Advise and Consent

Fostering Frank and Healthy Communication
The past and future of the University Senate

William T. Branch Jr., Carter Smith Sr. Professor of Medicine and President, University Senate

Advise and Consent:
Taking faculty governance seriously

"Part of what makes universities special is the idea that decisions are made collectively by a group of scholars. It's an important goal that needs to be sustained."
Robert Schapiro, Associate Professor of Law

"I think there are limits to faculty governance; it stops short of management."
Micheal Giles, Goodrich C. White Professor of Political Science

Standing governance bodies at Emory

Citizenship or Sandbox Politics?
Two models of faculty governance

Crossing the Great Divide
Enhancing faculty-trustee communication
Karen Stolley, Associate Professor of Spanish and Portuguese

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As president of the University Senate, I have thought considerably about its past and future role in university life. Clearly, the senate was set up as a means for the university community to have input into policy. But the senate’s involvement in university policy has ebbed and flowed over the years. Likewise, so has the degree to which individual senate members have believed they represented constituents with strong opinions.

Often, these swings of the pendulum seem to depend on whether
the university is prosperous and whether the schools are meeting
or exceeding their initiatives for advancement. During prosperous times, which one might argue existed until recently, the senate
has served mainly as a discussion forum for various policies the administration brings forward, most of which are not highly controversial. In times of fiscal belt-tightening, however, such as in the past year when the fringe benefit policy was altered, the senate tends to deal with controversial issues and become more assertive.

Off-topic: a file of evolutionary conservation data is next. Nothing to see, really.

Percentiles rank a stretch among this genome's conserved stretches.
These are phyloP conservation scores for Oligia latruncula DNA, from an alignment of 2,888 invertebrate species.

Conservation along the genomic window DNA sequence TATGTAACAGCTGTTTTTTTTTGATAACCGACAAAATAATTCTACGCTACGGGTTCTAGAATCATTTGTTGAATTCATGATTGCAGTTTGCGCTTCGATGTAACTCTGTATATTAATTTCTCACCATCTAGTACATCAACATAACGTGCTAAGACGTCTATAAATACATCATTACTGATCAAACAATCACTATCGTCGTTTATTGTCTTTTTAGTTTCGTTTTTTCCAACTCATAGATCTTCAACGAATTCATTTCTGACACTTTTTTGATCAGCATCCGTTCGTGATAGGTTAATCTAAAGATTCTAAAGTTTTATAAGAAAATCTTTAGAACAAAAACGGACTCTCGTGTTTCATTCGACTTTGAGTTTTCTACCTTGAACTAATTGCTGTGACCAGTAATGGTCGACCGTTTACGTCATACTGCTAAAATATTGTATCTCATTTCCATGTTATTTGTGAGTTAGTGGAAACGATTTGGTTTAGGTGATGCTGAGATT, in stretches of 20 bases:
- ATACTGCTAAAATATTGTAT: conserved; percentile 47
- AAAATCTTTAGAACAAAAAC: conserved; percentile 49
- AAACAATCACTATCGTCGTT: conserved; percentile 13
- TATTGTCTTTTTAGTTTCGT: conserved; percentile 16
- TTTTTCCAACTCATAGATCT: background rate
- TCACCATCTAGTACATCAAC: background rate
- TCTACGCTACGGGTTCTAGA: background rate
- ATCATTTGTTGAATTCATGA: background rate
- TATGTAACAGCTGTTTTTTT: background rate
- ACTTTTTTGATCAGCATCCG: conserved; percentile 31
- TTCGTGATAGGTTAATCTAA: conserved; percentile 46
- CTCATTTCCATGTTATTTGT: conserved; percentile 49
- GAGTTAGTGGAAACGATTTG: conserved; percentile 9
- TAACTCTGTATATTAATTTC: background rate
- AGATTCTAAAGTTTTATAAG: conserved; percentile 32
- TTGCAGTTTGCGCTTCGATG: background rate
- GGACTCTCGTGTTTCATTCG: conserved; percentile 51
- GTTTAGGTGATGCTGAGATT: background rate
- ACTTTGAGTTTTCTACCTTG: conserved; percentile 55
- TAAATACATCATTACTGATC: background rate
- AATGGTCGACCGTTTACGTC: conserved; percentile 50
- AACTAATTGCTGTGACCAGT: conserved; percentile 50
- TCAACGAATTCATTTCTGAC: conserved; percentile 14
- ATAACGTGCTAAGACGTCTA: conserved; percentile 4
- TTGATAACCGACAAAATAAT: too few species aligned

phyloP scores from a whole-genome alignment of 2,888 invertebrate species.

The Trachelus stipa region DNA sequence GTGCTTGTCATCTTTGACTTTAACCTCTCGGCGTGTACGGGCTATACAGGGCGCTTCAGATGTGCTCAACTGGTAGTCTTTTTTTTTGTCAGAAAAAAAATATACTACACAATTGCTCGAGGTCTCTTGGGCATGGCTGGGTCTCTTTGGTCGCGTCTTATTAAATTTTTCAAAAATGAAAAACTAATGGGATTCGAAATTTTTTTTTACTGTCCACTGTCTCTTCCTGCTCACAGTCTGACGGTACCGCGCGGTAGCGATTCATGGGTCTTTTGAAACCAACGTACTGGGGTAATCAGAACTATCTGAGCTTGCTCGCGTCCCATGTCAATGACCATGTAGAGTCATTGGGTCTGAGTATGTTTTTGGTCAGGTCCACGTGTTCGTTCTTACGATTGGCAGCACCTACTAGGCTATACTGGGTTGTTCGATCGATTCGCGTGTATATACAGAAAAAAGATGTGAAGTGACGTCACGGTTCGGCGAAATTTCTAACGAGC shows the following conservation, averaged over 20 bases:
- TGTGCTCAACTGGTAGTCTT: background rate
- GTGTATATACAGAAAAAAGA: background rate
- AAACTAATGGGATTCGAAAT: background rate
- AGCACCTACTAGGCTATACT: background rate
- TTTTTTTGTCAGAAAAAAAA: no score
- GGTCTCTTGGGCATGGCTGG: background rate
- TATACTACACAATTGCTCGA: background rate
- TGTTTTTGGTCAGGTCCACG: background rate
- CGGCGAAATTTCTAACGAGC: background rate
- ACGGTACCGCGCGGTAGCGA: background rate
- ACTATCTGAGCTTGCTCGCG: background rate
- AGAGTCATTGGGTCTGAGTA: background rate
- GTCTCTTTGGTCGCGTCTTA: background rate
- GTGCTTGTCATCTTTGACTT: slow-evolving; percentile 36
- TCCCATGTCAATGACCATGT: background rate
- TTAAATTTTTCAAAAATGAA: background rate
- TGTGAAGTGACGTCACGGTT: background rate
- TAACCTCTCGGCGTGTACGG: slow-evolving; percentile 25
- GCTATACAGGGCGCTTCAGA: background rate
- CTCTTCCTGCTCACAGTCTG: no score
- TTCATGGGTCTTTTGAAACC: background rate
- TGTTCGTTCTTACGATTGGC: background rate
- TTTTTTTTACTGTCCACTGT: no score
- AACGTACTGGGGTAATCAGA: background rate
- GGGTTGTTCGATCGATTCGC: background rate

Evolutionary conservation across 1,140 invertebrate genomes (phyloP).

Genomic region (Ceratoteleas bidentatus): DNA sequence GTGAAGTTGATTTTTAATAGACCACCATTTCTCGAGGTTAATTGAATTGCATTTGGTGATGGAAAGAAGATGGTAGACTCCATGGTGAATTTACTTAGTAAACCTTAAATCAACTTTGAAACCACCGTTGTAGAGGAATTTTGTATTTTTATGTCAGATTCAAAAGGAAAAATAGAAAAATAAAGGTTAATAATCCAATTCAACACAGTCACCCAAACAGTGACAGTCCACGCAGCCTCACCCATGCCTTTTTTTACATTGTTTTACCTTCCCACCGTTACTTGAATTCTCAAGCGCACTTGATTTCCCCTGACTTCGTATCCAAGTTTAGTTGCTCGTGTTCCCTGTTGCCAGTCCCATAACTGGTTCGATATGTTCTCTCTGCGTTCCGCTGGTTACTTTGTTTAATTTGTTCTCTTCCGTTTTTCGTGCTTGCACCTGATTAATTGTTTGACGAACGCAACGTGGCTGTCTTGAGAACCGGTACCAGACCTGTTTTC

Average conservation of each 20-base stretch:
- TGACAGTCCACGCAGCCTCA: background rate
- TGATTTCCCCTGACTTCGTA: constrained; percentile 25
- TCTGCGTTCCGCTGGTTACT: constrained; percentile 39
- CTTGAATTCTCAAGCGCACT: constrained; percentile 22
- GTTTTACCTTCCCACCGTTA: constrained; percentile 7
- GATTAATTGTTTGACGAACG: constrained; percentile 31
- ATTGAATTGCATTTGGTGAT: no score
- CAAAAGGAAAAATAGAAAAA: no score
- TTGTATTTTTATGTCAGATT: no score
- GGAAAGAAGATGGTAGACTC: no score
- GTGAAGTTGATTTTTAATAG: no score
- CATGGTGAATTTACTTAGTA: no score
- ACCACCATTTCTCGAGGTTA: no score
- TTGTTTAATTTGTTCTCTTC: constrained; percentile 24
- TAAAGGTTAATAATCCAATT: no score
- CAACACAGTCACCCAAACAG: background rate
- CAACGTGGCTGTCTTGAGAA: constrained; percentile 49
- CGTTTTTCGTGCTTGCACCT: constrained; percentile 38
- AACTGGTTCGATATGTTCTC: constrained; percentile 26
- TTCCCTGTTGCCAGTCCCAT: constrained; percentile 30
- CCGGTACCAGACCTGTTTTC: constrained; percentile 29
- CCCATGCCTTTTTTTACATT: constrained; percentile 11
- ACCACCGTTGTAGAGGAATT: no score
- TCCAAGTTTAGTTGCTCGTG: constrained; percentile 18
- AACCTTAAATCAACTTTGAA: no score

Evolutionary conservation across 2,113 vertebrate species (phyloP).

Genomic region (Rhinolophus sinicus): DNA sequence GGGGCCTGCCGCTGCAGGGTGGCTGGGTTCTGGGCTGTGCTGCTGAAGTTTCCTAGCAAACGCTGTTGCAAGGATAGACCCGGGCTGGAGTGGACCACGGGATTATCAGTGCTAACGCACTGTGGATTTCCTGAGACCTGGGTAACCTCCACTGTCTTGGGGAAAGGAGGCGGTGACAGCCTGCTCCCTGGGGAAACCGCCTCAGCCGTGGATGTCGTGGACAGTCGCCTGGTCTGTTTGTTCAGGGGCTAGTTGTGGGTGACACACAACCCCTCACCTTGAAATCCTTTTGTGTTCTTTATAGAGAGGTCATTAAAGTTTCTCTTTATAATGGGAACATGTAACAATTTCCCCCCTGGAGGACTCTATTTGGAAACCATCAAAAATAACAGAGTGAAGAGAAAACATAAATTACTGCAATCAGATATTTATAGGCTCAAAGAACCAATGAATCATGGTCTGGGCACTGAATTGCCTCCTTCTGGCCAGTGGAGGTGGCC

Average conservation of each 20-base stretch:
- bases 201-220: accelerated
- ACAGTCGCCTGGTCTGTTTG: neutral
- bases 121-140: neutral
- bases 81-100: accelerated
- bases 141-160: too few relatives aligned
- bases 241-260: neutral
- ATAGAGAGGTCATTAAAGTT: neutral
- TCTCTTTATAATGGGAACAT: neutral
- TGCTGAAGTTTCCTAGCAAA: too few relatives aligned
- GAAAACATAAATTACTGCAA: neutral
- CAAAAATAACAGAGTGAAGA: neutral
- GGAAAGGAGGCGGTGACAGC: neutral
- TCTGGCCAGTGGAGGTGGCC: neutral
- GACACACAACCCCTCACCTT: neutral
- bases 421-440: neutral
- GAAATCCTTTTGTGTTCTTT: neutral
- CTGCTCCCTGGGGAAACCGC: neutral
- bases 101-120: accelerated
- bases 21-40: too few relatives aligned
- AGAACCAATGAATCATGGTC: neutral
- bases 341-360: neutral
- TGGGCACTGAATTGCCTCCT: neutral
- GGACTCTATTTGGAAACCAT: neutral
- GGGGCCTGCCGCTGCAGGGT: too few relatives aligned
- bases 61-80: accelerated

At times like these, tough questions emerge: Are University Senate members in touch with and representing their constituents? Is the senate fulfilling its role proactively? As faculty, students, and staff become actively engaged in policy matters, there is a call for the senate to have a higher profile and be willing to make recommendations on matters of importance to the university’s future. As president of the senate, I hope to cultivate greater communication among the various leadership groups within the university and to ensure that the senate truly represents its constituency. Below, I offer an overview of how the senate functions and how we might address these goals.

The University Senate is Emory’s most broadly representative governance body, where faculty and staff interact with administration over policy matters. Membership includes tenured and non-tenured elected faculty from all schools, Employee Council members, and student representatives. Ex-officio members represent the administration, including the university president, provost and vice presidents, deans of the schools, and appointed members such as alumni and Carter Center representatives.